Covid-19 has resulted, on the whole, in a marked co-operation between contracting authorities and their suppliers as everybody focuses on maintaining delivery as far as possible.
The deputy chief actuary at the Government Actuary’s Department has estimated that 1% could be added to Local Government Pension Scheme (LGPS) liabilities if transitional arrangements introduced in 2014 are confirmed to be discriminatory.
With a valuation currently in process, this isn’t the sort of news that employers want to hear.
The Court of Appeal decided in the McCloud case late last year, that the transitional arrangements for employees contributing to public sector pensions when the schemes moved from a final salary to a career average basis, were indirectly discriminatory against younger employees. We wait to see whether the Government will be given leave to appeal to the Supreme Court following the Court of Appeal’s decision. If this decision in the McCloud case is confirmed, this will increase the costs for all public sector schemes, including the LGPS. This is because the pension schemes may have to offer transitional measures to all members. If this is the case, it is estimated that the LGPS liabilities will increase by 1% and possibly increase more in other unfunded public sector schemes.
Given the direction of travel of this case, the Government announced in January that it would be pausing any changes arising from breach of the cost cap mechanism (see our earlier briefing on the cost cap mechanism, here) in the absence of any certainty as to pension costs and funding. The Government has said that it is impossible to assess the value of the current pension arrangements until there is more certainty and the results of the schemes’ four-yearly valuation are received.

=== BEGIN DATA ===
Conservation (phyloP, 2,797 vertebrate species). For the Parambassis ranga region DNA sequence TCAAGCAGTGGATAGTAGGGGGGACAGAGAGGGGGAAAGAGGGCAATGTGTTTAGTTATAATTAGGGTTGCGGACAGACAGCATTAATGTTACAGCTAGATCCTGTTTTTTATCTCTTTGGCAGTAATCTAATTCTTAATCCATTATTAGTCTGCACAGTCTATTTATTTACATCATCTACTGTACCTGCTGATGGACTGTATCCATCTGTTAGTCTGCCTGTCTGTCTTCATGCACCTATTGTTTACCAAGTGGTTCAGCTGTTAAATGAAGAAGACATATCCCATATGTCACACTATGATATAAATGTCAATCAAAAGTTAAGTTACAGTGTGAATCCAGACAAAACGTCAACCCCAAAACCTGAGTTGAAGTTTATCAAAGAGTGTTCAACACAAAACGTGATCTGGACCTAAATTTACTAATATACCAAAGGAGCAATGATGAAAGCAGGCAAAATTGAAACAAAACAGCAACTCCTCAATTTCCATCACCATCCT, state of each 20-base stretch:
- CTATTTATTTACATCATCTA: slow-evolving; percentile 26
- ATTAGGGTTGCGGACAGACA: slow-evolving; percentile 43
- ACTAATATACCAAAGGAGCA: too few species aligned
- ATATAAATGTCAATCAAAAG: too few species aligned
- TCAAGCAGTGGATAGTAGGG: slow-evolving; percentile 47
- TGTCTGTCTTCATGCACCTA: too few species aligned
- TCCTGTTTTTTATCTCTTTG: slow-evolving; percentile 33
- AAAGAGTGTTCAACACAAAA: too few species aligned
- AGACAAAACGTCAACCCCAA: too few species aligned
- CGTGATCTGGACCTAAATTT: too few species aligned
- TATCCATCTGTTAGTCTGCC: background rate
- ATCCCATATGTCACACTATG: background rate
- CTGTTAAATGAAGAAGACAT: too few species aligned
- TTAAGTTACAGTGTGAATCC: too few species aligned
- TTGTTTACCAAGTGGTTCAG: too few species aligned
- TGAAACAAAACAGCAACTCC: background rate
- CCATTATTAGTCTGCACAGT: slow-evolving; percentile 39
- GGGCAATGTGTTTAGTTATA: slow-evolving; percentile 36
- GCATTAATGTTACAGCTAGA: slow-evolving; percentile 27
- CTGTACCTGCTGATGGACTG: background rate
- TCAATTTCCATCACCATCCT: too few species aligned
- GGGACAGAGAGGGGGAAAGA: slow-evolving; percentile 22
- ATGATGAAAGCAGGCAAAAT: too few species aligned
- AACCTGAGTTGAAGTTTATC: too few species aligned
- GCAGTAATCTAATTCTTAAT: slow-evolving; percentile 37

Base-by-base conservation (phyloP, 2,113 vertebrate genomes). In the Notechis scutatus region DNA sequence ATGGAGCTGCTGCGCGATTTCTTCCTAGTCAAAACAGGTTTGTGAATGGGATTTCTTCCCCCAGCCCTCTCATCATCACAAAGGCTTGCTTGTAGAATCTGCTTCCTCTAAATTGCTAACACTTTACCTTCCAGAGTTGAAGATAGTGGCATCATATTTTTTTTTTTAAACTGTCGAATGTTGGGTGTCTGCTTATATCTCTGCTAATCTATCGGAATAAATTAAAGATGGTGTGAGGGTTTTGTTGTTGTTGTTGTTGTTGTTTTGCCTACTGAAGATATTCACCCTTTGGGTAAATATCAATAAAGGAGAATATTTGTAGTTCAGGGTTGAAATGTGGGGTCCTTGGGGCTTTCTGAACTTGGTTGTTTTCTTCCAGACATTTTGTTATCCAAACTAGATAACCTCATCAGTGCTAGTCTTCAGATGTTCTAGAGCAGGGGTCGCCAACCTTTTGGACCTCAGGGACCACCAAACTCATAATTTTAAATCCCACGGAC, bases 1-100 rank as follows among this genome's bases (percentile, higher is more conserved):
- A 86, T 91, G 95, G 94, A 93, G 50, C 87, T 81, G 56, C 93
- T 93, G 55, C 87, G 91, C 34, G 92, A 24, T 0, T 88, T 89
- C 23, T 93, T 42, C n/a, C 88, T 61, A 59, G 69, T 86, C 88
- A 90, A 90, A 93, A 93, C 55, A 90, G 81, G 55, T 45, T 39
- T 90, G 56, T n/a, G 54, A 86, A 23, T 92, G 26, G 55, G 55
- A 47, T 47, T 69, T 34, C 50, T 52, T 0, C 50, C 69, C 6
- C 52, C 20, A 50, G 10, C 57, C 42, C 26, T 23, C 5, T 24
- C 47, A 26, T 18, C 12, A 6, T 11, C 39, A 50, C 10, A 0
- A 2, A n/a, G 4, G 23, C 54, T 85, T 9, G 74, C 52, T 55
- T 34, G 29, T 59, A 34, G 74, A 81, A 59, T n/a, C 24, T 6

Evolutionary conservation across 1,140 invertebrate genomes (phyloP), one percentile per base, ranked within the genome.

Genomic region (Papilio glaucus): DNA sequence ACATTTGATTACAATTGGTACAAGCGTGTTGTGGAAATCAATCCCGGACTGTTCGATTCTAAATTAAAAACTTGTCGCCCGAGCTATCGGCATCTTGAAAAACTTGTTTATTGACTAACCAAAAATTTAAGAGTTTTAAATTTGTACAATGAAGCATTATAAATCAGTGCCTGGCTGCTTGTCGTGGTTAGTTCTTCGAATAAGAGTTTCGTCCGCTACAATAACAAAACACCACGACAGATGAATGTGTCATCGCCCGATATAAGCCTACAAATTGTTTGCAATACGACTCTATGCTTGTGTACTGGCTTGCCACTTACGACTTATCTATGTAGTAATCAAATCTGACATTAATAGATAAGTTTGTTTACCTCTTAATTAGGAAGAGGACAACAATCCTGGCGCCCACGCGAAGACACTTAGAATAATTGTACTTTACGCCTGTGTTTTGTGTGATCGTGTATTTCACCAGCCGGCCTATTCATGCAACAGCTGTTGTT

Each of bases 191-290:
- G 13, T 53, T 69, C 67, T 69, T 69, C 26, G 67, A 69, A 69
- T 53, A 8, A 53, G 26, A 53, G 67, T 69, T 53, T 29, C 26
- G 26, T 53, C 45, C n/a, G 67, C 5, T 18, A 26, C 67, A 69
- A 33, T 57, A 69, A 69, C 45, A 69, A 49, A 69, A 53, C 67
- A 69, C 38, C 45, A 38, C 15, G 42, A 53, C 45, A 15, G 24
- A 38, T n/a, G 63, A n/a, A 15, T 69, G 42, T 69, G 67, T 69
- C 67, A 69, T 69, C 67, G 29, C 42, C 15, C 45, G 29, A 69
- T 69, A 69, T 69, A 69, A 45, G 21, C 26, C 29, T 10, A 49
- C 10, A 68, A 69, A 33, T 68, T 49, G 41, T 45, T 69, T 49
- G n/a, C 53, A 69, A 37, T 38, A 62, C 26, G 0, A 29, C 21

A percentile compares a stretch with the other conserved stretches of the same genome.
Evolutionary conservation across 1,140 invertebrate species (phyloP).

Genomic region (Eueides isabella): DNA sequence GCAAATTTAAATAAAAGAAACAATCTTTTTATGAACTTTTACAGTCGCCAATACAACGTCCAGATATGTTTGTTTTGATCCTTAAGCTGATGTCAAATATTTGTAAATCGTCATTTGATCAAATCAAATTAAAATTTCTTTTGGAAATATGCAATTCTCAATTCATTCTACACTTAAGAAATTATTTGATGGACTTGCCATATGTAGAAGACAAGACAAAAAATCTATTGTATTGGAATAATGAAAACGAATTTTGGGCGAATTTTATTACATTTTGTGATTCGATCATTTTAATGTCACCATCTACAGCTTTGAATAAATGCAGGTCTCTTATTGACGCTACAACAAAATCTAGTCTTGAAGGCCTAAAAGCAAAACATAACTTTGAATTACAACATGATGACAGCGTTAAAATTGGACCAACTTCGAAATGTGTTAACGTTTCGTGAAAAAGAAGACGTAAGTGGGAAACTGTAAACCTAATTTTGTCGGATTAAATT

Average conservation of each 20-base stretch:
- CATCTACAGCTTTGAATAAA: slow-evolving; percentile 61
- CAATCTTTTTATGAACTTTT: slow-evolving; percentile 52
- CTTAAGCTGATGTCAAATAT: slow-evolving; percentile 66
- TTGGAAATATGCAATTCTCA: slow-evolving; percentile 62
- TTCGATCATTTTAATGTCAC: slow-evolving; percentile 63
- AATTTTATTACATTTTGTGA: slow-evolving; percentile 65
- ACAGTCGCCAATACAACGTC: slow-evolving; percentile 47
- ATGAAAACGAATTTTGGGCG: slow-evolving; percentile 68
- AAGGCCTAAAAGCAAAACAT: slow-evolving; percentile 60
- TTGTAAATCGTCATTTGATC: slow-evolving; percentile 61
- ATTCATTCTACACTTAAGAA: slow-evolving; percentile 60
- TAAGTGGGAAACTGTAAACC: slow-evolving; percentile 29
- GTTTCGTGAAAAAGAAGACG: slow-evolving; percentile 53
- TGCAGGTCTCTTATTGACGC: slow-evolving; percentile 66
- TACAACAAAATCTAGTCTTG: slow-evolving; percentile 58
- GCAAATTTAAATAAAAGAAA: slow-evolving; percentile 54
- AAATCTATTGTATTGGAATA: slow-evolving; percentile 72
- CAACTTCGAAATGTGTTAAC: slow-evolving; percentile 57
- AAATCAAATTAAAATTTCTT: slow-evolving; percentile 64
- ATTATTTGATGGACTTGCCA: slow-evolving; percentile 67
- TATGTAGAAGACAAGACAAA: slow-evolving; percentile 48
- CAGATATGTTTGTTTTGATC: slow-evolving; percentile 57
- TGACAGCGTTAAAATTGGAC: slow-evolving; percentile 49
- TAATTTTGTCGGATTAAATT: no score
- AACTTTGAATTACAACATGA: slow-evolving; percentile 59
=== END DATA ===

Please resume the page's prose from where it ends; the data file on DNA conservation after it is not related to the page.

In this period of uncertainty, the best, albeit rather pessimistic advice, is to plan for the impact of the courts’ ruling against the Government in the McCloud case. Employers can expect to see a rise in pension costs and should start the budgeting process to be prepared for the worst!
For more information
For more information, please contact Doug Mullen.
As we enter a recession, we have been here before, and a key question is what did we learn and how can we benefit from that learning?
It is anticipated that as lockdown restrictions ease, and particularly with children and young adults returning to education, cases of meningitis will start to rise.
As we continue to emerge from lockdown measures and deal with local measures and the short and long term economic impact of Covid-19, local authorities will need to re-assess how services will be delivered for years to come.
The Government first announced plans for a shared ownership right to buy in October 2019. At the time the sector raised concerns about the impact the plans would have on housing associations ability to borrow. An election and a pandemic later the Government announced, during the CIH Housing Festival last week, the return of the right to shared ownership as part of its Affordable Homes Programme (AHP).
Two final pieces of the possession jigsaw have been published on 15 September 2020. Mr Justice Knowles’ working group on possession proceedings has issued its guidance on the “overall arrangements” for possession proceedings.
One change proposed by the Building Safety Bill is the introduction of a duty holder regime, which will see statutory responsibility for the safety of higher risk buildings placed on key individuals
Throughout this pandemic, the Competition and Markets Authority (CMA) has been publishing various “Statements on Coronavirus” (Statements) which provide guidance on consumer rights during this time.
A recent increase in COVID-19 cases in the UK means new measures are being put in place in an effort to reduce the risk of a second wave. Whilst the impact of COVID-19 continues to be felt, it is important to remain focused on the sector’s road to recovery.
Sometimes half an hour at a conference gives you the reality that has been staring you in the face all along. That was my experience watching “Change is on the Horizon”
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